5 Things to Do Before You Go to Parent Teacher Conferences

Parent Teacher conferences; what did you learn about your child?

Most conferences cover the academics, is your child doing well in school? That means can they pass the tests and do they turn in their homework? You also probably learned about your child’s social skills. Are they making friends, being “too social” (talking too much) or getting lost in the crowd?

As a teacher, I loved the opportunity to talk with parents about their children. As a parent I was very intimidated and nervous about those conferences until I understood them and myself better.  If your child is not on an IEP (Individualized Education Plan) or a 504 accommodation plan then you may not interact with your child’s teacher very often (unless there is a problem). So when you arrive at these conferences you may be not be ready for what comes up.

You are part of the team that involves your child, the teacher, the department of education and you. The Department of Elementary and Secondary Education provides the goals that your child needs to attain (they call them standards) at each grade. If your child is not learning these, then their grades will show it. Your teacher is part of that equation, but your child is the other part. Teachers cannot force your child to learn but they can find other ways to make sure that they are getting the skills and knowledge they need. Your job is to make sure that things at home are calm and helpful and that learning and homework are taken seriously. You provide the help when the teacher cannot.

Recommendations for your next parent teacher conference:

  • Review your child’s recent work. Notice any trends, weak areas and strengths so that you can talk about them with your child first and then be prepared to discuss them with the teacher.
  • Talk with your child about how things are going in school. Get specifics about who are his friends, what does he like best about school and what is the least favorite part of school. You may have to advocate for your child as they may not be comfortable advocating for themselves (ex. can’t see the board, can’t hear other student comments, being “bothered” or bullied by a classmate, etc.) so be sure to get details.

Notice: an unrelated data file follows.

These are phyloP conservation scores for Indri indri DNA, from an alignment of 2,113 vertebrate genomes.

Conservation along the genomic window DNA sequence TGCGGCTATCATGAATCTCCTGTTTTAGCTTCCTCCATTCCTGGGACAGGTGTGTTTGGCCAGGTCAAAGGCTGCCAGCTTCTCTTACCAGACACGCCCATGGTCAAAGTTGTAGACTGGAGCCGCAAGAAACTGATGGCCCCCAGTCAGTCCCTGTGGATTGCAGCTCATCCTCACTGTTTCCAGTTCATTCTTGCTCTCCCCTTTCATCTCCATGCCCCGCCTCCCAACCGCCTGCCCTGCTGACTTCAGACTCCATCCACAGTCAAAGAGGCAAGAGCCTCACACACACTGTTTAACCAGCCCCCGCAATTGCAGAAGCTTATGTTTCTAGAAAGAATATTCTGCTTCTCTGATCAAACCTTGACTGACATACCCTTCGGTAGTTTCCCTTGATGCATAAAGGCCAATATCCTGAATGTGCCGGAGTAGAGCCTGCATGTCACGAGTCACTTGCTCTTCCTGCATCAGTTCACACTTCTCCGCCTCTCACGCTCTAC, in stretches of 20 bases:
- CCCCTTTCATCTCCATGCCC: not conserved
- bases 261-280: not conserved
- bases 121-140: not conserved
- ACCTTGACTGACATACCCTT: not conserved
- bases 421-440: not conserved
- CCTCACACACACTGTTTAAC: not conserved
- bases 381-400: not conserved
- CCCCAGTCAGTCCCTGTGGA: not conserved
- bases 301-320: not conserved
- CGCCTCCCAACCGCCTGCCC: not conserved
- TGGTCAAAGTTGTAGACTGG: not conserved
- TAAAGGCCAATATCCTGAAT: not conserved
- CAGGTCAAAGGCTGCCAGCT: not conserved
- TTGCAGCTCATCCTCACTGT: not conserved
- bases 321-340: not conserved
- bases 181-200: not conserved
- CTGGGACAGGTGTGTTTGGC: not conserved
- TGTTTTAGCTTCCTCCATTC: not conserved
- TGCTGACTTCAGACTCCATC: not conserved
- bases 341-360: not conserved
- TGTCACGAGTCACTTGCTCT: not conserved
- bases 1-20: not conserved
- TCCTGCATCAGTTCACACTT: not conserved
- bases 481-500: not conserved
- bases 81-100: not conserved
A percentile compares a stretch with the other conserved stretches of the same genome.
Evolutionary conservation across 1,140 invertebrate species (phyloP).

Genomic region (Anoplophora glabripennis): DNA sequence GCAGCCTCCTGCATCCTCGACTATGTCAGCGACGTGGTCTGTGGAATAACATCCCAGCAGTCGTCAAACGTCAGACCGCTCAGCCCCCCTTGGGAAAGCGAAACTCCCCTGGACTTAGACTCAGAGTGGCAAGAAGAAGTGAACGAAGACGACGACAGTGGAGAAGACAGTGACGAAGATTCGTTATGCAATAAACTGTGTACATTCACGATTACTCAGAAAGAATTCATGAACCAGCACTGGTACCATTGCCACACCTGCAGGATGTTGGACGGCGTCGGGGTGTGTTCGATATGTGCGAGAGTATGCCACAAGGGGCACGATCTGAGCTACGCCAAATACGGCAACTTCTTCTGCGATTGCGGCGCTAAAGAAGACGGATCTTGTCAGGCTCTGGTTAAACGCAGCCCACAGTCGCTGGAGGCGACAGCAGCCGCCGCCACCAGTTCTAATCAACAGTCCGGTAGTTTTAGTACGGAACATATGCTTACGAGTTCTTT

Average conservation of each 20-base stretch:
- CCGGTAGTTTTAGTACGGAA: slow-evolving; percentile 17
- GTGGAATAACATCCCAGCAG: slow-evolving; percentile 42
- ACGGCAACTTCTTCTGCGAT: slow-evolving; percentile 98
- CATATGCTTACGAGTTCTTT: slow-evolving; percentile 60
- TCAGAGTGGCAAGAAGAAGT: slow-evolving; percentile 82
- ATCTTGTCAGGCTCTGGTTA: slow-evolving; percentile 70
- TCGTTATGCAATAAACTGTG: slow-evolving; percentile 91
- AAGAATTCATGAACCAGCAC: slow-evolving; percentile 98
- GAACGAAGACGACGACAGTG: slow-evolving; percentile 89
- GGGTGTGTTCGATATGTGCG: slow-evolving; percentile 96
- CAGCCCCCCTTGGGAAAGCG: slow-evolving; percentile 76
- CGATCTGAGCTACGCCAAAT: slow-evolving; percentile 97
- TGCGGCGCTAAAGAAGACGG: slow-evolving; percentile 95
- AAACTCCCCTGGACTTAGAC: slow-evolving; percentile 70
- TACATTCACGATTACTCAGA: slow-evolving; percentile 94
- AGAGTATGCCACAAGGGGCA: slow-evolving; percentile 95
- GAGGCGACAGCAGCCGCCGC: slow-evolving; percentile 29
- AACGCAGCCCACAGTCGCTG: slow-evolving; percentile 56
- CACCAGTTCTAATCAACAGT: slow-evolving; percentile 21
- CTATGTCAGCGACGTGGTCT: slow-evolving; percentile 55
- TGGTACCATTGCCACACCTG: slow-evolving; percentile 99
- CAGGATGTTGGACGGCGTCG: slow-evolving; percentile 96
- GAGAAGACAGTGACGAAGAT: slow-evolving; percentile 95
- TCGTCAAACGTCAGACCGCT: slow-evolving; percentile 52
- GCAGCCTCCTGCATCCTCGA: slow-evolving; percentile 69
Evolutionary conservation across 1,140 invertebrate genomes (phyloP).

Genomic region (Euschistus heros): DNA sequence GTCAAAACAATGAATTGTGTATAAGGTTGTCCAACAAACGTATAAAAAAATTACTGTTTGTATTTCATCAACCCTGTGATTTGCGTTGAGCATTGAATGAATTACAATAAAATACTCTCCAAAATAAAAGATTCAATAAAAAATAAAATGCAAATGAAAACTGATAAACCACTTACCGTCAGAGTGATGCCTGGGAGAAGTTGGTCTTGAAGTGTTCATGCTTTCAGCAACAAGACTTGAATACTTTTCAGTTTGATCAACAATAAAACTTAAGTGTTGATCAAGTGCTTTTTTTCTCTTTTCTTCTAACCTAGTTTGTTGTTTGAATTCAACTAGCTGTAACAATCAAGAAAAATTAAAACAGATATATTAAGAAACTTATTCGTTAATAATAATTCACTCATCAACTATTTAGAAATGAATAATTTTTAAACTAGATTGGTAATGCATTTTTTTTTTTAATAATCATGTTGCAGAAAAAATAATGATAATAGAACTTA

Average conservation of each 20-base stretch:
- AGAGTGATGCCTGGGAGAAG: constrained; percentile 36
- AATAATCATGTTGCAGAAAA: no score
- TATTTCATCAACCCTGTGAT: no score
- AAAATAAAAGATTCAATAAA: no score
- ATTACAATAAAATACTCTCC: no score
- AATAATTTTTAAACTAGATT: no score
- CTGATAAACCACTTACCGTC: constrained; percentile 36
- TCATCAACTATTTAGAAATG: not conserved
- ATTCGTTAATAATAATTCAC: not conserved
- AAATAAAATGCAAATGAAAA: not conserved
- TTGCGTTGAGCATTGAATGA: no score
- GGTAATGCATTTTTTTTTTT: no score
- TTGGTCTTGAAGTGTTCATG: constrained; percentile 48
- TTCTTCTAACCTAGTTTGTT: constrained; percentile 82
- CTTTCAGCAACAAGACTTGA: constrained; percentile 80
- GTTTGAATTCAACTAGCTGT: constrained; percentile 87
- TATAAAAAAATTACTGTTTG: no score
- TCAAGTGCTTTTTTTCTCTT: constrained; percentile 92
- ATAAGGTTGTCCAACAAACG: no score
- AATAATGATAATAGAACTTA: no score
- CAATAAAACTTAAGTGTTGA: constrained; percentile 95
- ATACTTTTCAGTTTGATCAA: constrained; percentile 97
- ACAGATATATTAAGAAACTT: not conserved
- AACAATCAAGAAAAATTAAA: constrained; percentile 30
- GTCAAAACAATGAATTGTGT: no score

• Keep track of how long your child spends on homework. Ask how the homework is graded (checked off or actually reviewed and graded).
  • If your child struggles with homework, write down some of the strategies you have tried with him or her and be ready to ask for other suggestions from the teacher.
  • Ask about teacher expectations and you will find out what is important to your child’s teacher. If your child meets those expectations, then they will probably get good grades.

Teachers are concerned with how your child is learning when compared to other kids in the class. It often does not concern them if you think your child is not working to their potential as long as they are on par with their peers.

Watch your child study for a test. Do they tend to read and reread the chapter and then do poorly on the test? Or do they really know how to study different subjects using their learning style and strategies that work? If you think your child is working hard and is still not getting the grades then it may be because they haven’t really learned how they learn best. The End Homework Hassle E-Learning Course sends daily emails to your child and organizes, teaches and coaches them through skills and strategies for learning. Help them work smarter and not harder by learning the skills they need to succeed. More information can be found at www.endhomeworkhassle.com

Thanks for reading. As always I welcome your comments below.